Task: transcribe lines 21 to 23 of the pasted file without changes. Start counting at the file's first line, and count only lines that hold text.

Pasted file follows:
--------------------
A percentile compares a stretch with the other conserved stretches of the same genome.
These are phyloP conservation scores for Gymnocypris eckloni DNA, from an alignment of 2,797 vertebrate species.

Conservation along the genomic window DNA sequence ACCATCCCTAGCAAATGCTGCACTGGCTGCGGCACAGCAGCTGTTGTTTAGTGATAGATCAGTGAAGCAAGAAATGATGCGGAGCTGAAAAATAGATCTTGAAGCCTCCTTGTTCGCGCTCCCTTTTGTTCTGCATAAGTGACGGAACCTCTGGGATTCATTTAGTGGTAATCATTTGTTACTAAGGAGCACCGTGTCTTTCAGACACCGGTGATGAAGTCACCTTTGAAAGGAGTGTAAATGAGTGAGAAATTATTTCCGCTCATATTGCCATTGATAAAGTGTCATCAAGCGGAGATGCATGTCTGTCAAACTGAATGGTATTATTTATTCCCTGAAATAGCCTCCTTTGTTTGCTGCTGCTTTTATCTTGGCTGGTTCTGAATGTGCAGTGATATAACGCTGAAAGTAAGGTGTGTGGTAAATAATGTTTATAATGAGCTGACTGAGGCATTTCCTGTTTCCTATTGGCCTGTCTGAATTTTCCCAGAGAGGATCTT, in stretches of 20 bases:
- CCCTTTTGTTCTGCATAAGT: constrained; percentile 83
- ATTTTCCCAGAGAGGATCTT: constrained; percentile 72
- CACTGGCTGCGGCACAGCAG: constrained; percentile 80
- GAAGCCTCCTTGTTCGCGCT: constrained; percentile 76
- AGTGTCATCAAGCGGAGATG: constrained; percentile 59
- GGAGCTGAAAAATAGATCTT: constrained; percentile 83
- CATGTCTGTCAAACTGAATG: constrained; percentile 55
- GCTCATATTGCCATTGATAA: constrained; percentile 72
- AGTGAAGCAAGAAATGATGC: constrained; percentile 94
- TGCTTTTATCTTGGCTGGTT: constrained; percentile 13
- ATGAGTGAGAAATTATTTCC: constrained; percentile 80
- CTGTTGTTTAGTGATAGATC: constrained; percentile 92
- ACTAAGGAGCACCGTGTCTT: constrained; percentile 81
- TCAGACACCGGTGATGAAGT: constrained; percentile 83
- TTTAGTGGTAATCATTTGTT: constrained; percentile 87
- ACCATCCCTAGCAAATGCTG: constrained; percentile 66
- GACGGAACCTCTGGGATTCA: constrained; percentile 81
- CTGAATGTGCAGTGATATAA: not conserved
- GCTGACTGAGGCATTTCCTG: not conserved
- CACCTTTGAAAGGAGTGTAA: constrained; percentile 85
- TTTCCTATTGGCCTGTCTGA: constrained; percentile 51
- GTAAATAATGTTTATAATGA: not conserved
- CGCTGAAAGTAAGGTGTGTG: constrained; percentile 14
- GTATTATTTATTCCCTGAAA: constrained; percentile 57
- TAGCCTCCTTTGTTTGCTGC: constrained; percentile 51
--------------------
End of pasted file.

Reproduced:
- CTGAATGTGCAGTGATATAA: not conserved
- GCTGACTGAGGCATTTCCTG: not conserved
- CACCTTTGAAAGGAGTGTAA: constrained; percentile 85